Introduction to Low Blood Pressure
Low blood pressure is the condition in which the systolic pressure lies below 90 mmHg and diastolic pressure falls below 60 mmHg. Blood pressure is commonly measured in millimeters of mercury and pressure up to 120/80 is considered normal in the adult population.
Hypotension is common in the general population. Study shows that it is associated with certain body status such as thin body structure, with lower creatinine value. However, it is supposed to carry a generally not harmful or benign cardiovascular risk factor profile.
Although hypotension generally shows benign effects on human health, it sometimes is a symptom of a different health concern. Conditions such as plaque build-up, age-related medical conditions, heart disorders also show symptoms of hypotension. So, it is necessary to give attention to signs of hypotension in its early stages.
Types of hypotension
There are different classifications based on the situation when the pressure drops.
If the pressure drops down when a person transitions from lying down or sitting position to standing, then it is called orthostatic hypotension. It is the common cause of hypotension in people of all ages and gender. It is accompanied by “seeing stars” when getting up.
The pressure drops down right after having a meal and it is called postprandial hypotension. In addition, it is considered the type of orthostatic hypotension. This is likely to affect older adults, especially those who have Parkinson’s disease.
Naturally Mediated Hypotension
It happens after standing for a long time. And, this type of hypotension is more common in children than in adults. Emotional upsets trigger this type of hypotension.
It is mostly related to shock. During shock, the body organs can’t get sufficient blood and oxygen to function properly. So severe hypotension is sometimes life-threatening if left untreated.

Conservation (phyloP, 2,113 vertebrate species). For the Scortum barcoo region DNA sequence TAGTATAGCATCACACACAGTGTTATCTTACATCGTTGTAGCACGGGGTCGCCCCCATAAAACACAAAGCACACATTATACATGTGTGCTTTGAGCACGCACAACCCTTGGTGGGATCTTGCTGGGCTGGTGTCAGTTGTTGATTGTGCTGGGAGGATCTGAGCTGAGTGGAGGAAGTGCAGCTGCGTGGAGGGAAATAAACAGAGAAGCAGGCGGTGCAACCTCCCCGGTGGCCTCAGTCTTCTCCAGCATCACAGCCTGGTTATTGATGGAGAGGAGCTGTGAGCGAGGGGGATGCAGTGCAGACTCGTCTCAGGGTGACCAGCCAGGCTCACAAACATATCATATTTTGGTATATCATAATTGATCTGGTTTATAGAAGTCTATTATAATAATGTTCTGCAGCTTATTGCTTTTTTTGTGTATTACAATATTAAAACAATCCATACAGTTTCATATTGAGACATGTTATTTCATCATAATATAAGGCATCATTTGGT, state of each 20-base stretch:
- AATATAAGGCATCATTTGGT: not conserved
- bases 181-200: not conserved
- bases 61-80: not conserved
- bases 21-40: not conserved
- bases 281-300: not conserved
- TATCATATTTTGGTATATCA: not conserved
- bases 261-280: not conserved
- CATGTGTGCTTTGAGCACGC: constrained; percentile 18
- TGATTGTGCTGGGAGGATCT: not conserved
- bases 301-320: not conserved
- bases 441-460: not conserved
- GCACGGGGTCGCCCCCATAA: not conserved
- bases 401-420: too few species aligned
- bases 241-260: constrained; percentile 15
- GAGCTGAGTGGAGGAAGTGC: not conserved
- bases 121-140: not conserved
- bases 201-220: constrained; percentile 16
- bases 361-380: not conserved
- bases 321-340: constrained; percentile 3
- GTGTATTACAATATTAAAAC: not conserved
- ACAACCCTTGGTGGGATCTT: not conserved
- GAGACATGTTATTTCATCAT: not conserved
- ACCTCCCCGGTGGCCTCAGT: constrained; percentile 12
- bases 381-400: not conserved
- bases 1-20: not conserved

Blood Pressure Chart
What are the causes of low blood pressure?
Blood exerts pressure on the wall of arteries during the expansion and contraction of the heart. So, it is a vital sign of the health status of the individual. So, pressure measurement is an important routine check-up in every medical test, along with body temperature measurement, pulse rate, and rate of respiration measurement.
The blood pressure of every human being drop-down sometimes and it often shows no noticeable symptoms. But there are some particular conditions that can cause prolonged low blood pressure and may become risky if left untreated. Some of the major conditions include:
- Infections of blood and the bloodstream
- A large quantity of blood loss from injured body parts
- During pregnancy due to the high demand for blood for both mother and growing fetus
- Certain heart disorders like heart attacks and faulty heart valves
- Severe allergic reactions like anaphylactic shock
- Weakness and shock associated with dehydration
What are the symptoms of Low Blood Pressure?
Symptoms are prominent when pressure plummeted below 90/60 mmHg. Most people with hypotension show the following symptoms.
- Cold, clammy skin
- Fainting or loss of consciousness
- Pale skin
- Dimming or blurring of vision
- Chest pain
- Increased thirst
Symptoms may vary from slight discomfort to quite ill based on severity.
There is a standard device, a sphygmomanometer, to measure pressure. A cuff is wrapped around the upper arm and the cuff is inflated. Here, the inflated cuff restricts the flow of blood and a manometer measures the pressure.
Another type of sphygmomanometer is a digital one. There are electrical sensors to measure the pressure.
Prevention Of Low Blood Pressure
Modification in lifestyle is required to prevent hypotension. Important preventive tips include:
- Eating a small number of meals frequently
- Drinking plenty of water daily
- Avoiding sitting and standing still for a long period
- Raise the head side of the bed by six inches with the help of bricks
- Not changing position or posture suddenly
- Avoiding drinking caffeinated drinks in the evening and not drinking excessive alcohol
Prompt treatment of low blood pressure
Hypotensive people with no signs and symptoms or very mild symptoms require no treatment. But if there are the above-mentioned signs of underlying problems, the patient needs to be referred to a specialist.
If hypotension is due to medication, the dose should be altered. In addition, other medicines need to be prescribed if possible.
Fluid and salt intake should be increased. Salt intake, however, can be increased by adding more salt to a meal or by taking salt tablets.
To increase blood volume and thus reduce the risk of hypotension, fluid intake should be increased. It’s always better to consult medical specialists before making significant changes in a lifestyle.
- P E Owens, et al. (2000), Arterial hypotension: prevalence of low blood pressure in the general population using ambulatory blood pressure monitoring
- Blood Pressure UK, Blood Pressure Chart
- Alfred F (1924), CLINICAL TYPES OF HYPOTENSION
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